Thurber wrote on black paper using thick white crayon and then white paper using thick black crayon. Three years ago the size font I used on my computer was 14 now it is 20. I have an intense sensitivity to light and in summer I wear sunglasses where ever I go, now that winter is drawing close and the light is grey and flat I can open the curtains and potter in the garden without having to wear them. I also have some strange distortions which Thurber had and like him I have found they do have a comic side to them. I live in a world of Impressionist painting colours where the blue and yellow and gold are so vivid they drown all the other colours. I can’t register red on black or black on red, I have lost that part of the spectrum so I can’t see notice boards on train stations or those electronic notices which tell you the time the bus is arriving, it is extraordinary how many notices are in red and black but they don’t exist for me so I just take pot luck. The last time I did that I stood on a platform in the middle of a field waiting for the train to Chirk while an announcement in Welsh asked me not to smoke on the platform or stand near the edge, presumably the train company had past experiences with passengers losing the will to live and throwing themselves on the track. My back was pulsing with agony but there was nowhere to sit and I had no way of knowing how long I had to wait for the train, thankfully it was only 15 minutes.
And pot luck is what you have to take if you are disabled and want to travel. Every journey I take is researched and organised as if I was going to invade Russia. I am very lucky in Newport which has a modern train station and is completely accessible for a mobility scooter so is Cardiff and I can visit Cardiff, Bristol, Bristol Parkway and London quite easily but the majority of stations are not accessible at all or partially accessible which is a wonderful phrase that means you can visit but you can never leave, because while one platform is okay the other platform can only be reached by stairs, lots of stairs and if you are foolish enough to pitch up at that station without researching its facilities you will be stranded. I have heard some grim stories about disabled people trying to make journeys; one person had to throw their wheelchair from the train onto the platform and then crawl after it because there were no staff around to help her exit the carriage, imagine scrabbling around on a filthy platform in a smart business suit because even though this station was supposed to be disability friendly in reality that was not the case. My thinking about these problems came about because I want to go to a village called Lechlade on Thames and view a canal boat I want to buy. This town doesn’t have a train station so I don’t need to worry about stairs or ramps but it doesn’t have a bus service either and the advice is to get a taxi from Swindon to visit this “delightful river side hamlet”. I can walk with a walking stick so if I followed this guidance I would need to take a train or coach to Swindon and then catch a taxi. This sounds easy but how long is the train platform that I have to walk down before you reach the street, how far would I have to walk to get a taxi, are there any seats I can sit on when the pain in my spine gets really bad and worst of all how many steps to navigate. The whole thing becomes a nightmare which makes me say fine I will order a car from my local cab company and make the entire journey with them in comfort, the only drawback is cost; the last time I did that cost me £250 round trip to Shropshire, again to see a boat. I can afford that but how many people can and why should they?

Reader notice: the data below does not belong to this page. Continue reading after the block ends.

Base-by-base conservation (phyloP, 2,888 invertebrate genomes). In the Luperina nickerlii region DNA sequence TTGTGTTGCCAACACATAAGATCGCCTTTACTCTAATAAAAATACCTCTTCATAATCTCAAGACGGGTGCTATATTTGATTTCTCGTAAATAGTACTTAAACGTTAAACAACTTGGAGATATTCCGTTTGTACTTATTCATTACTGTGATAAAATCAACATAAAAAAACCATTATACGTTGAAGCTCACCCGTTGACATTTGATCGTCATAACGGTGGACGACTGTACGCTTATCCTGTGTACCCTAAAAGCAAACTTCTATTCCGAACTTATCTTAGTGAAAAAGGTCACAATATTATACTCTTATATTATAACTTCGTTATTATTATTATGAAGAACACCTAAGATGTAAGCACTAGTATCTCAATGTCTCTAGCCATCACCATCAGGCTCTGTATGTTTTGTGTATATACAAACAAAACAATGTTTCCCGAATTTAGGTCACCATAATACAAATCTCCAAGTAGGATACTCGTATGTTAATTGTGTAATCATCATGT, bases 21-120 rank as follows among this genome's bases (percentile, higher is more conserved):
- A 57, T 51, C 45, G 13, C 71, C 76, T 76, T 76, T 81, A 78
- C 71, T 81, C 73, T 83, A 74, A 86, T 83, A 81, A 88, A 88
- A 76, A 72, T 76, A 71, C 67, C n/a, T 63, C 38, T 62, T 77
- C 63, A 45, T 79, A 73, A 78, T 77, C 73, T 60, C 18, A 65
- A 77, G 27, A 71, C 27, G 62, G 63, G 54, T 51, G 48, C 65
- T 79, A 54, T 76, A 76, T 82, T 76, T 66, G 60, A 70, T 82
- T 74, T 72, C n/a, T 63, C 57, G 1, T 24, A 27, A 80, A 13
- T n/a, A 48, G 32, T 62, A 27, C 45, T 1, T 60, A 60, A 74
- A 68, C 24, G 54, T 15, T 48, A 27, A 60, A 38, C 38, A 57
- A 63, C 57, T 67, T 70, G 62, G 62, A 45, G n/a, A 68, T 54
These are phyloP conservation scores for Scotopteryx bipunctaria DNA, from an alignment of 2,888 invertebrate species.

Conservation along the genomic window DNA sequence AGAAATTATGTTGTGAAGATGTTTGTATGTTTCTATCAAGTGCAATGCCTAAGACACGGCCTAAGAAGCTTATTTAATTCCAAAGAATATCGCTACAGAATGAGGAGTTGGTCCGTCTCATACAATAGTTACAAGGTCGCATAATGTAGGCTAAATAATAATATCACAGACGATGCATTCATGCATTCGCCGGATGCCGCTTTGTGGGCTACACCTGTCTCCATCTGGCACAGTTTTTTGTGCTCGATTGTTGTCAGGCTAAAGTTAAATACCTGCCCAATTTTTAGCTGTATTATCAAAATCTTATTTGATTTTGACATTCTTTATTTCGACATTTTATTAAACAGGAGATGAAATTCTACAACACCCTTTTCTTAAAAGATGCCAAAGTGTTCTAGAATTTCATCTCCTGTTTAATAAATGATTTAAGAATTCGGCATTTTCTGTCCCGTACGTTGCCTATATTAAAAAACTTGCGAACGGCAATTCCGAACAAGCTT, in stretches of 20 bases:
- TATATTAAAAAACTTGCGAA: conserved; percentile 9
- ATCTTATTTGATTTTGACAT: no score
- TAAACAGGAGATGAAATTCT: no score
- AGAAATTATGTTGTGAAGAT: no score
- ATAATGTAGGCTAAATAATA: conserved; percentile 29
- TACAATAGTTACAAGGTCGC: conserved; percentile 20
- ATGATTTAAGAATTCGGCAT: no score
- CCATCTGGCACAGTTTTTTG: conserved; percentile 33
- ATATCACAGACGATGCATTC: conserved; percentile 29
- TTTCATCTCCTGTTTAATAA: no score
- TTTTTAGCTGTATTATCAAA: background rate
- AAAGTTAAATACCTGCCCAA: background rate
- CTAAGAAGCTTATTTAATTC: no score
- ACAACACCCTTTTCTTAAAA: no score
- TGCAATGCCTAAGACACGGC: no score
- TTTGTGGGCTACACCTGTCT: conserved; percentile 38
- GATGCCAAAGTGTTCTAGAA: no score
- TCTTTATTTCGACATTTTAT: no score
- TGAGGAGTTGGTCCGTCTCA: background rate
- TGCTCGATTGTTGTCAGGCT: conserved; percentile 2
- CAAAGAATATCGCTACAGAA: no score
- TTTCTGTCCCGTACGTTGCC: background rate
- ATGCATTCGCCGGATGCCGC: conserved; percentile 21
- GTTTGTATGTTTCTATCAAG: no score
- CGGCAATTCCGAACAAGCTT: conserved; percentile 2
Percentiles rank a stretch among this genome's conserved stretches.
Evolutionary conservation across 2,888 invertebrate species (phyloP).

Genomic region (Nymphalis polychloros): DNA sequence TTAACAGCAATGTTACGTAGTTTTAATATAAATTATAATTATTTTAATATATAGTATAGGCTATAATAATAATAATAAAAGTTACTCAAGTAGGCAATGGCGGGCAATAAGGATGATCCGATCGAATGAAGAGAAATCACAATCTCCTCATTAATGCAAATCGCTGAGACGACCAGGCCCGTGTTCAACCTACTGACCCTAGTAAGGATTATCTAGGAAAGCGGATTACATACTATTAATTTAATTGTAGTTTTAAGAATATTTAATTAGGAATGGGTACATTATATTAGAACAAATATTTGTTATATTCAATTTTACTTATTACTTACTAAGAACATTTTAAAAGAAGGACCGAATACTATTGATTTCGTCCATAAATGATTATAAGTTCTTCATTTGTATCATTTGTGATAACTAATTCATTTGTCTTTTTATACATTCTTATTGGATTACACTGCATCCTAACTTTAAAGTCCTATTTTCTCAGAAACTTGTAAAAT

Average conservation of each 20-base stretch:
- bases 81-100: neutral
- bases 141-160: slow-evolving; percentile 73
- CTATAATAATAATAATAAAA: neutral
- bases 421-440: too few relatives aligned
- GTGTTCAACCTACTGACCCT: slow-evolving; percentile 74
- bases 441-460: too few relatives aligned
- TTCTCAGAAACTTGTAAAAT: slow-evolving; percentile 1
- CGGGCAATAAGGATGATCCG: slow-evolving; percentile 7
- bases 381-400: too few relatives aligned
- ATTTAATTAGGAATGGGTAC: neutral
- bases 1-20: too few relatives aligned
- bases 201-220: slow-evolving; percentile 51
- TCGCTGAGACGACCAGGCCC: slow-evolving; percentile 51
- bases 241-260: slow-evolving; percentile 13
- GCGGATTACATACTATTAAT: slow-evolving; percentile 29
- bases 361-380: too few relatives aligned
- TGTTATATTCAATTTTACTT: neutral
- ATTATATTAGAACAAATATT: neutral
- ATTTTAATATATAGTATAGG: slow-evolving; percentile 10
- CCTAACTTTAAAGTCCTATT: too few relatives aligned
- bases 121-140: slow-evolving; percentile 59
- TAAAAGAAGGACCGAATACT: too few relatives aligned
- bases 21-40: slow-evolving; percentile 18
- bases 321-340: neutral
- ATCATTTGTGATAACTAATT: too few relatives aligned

The other problem I have is ridiculous but I can’t always understand what I am seeing, it is called the “Charles Bonet Syndrome”. The closest thing I can use to explain it are those funny little pictures which start out as a young woman and then resolve themselves into an old woman, what you see is not what you get – I once thought a bag of recycling waiting for the rubbish collection was a person lying ill on the pavement outside my house, I rushed out my front door before it became clear to me what it was. You become very unsure of yourself and question what is real especially when it affects words and you get a form of dyslexia where the letters don’t make any sense, I have found the best way to deal with this distorted world is to sit quietly and wait for everything to resolve itself, I say “wait for it to resolve” a lot. Fortunately I have a black sense of humour which makes jokes about myself, who but me could see a plastic bag caught on a neighbour’s chimney pot and be convinced it was a small person in a red jumper about to leap from the roof and seriously think I should ring the emergency services? While I wait for “it” to be resolved I find I have time to think about all kinds of issues which go into my work and I can “consider how my light is spent”.